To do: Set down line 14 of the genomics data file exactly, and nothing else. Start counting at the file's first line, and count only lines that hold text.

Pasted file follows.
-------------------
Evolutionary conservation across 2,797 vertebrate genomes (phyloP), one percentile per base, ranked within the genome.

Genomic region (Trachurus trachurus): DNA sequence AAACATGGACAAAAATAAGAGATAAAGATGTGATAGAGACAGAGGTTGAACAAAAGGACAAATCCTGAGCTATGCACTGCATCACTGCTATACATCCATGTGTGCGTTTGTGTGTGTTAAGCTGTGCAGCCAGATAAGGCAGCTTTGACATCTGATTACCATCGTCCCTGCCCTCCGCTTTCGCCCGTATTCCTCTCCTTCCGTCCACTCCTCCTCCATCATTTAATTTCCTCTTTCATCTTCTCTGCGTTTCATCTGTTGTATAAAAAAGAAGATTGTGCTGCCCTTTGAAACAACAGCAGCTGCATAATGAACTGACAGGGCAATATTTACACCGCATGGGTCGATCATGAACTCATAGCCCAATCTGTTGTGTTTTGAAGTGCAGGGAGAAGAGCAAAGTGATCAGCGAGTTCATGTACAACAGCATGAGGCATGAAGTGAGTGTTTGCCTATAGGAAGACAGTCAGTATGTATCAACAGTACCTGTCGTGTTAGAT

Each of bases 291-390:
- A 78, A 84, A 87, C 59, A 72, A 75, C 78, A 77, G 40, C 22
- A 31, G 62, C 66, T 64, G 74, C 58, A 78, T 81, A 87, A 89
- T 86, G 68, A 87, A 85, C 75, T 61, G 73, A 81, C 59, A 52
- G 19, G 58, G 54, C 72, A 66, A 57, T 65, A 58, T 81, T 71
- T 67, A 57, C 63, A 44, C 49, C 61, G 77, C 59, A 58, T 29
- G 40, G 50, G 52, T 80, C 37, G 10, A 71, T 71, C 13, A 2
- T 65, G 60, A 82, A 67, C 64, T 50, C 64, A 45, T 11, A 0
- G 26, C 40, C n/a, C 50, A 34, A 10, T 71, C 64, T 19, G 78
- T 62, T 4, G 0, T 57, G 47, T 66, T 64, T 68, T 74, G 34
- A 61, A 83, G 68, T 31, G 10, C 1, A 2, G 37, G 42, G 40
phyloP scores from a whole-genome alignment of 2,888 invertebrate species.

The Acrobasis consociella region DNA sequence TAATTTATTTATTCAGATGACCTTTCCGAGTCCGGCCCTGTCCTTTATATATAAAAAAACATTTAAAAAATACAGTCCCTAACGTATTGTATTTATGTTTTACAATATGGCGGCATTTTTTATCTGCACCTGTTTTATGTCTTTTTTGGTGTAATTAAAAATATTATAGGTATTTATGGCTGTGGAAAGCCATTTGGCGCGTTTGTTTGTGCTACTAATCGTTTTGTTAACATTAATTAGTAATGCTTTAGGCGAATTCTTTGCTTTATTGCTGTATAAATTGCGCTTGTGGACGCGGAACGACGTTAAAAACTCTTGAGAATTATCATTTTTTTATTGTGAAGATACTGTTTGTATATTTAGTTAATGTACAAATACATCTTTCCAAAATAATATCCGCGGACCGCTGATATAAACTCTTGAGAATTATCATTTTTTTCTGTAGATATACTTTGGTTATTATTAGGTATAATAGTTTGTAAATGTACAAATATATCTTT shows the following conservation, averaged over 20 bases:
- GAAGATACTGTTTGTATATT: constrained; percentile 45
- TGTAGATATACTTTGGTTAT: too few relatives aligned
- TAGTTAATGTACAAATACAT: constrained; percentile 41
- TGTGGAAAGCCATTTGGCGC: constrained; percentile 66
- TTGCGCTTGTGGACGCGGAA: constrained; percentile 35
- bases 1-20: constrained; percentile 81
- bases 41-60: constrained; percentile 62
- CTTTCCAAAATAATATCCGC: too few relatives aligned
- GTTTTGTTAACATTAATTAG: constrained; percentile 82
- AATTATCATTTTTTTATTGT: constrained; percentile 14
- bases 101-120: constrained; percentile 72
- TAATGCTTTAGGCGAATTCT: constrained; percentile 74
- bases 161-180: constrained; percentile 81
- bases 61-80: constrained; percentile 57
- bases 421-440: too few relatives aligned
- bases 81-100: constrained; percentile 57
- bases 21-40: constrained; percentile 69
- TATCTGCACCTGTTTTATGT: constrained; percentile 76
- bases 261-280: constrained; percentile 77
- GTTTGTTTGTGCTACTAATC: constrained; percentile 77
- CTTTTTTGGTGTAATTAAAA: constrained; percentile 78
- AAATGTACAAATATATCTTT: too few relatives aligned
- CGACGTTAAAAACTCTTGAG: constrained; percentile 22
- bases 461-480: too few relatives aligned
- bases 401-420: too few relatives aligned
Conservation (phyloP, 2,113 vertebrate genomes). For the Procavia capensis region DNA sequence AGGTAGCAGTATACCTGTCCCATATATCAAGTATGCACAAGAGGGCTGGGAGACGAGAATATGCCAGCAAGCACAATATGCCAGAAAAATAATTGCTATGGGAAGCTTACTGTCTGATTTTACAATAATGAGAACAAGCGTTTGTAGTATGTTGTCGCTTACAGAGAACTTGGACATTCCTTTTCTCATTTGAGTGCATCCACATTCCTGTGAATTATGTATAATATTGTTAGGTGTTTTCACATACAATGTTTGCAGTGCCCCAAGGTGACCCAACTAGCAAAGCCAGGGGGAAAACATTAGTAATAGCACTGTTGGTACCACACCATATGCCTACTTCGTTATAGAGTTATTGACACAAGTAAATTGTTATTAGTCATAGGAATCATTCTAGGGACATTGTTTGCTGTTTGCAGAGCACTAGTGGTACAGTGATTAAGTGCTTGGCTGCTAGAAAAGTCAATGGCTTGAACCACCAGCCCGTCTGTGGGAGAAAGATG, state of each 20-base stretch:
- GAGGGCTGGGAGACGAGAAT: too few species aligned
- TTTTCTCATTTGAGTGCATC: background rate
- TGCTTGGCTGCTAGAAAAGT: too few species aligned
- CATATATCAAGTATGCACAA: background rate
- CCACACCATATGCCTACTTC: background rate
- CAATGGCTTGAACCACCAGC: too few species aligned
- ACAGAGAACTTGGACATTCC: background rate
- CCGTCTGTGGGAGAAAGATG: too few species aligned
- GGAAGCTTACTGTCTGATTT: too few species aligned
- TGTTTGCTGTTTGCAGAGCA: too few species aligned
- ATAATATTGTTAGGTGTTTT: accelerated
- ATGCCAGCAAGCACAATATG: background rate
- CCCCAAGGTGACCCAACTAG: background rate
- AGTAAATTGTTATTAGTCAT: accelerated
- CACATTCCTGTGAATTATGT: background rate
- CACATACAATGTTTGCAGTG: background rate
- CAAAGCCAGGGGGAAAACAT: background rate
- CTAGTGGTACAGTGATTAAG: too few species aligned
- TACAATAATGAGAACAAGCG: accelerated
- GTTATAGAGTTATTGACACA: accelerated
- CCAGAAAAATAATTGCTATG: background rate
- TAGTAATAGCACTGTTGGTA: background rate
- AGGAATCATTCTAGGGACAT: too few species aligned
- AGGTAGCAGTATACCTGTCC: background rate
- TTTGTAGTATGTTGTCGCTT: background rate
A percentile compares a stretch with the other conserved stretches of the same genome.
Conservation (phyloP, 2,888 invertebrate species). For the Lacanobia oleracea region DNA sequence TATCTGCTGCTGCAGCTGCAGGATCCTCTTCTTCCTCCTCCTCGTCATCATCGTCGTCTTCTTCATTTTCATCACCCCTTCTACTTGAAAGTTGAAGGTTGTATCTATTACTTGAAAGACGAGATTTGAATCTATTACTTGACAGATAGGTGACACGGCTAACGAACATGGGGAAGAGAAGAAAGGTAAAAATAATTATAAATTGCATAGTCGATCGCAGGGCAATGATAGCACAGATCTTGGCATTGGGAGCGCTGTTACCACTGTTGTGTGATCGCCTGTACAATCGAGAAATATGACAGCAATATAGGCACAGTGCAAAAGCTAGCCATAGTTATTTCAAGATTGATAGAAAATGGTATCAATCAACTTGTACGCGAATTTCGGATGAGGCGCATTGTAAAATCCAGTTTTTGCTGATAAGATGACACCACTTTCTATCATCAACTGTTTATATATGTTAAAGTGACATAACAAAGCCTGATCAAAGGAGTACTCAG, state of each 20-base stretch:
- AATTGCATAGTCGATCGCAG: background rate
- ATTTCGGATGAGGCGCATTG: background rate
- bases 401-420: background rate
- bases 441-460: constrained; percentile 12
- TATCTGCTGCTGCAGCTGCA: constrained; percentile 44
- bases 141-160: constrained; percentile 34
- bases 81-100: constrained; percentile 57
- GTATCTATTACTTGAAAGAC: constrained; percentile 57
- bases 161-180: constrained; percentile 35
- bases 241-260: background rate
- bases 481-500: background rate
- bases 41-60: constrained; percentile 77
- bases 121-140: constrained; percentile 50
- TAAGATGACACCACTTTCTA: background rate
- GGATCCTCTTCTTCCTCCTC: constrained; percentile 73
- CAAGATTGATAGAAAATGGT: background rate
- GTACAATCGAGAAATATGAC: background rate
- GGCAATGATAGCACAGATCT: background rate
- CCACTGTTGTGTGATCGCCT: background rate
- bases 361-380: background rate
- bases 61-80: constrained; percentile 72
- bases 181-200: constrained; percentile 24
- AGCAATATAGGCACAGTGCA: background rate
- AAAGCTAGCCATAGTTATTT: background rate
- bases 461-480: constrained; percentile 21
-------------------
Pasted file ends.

phyloP scores from a whole-genome alignment of 2,888 invertebrate species.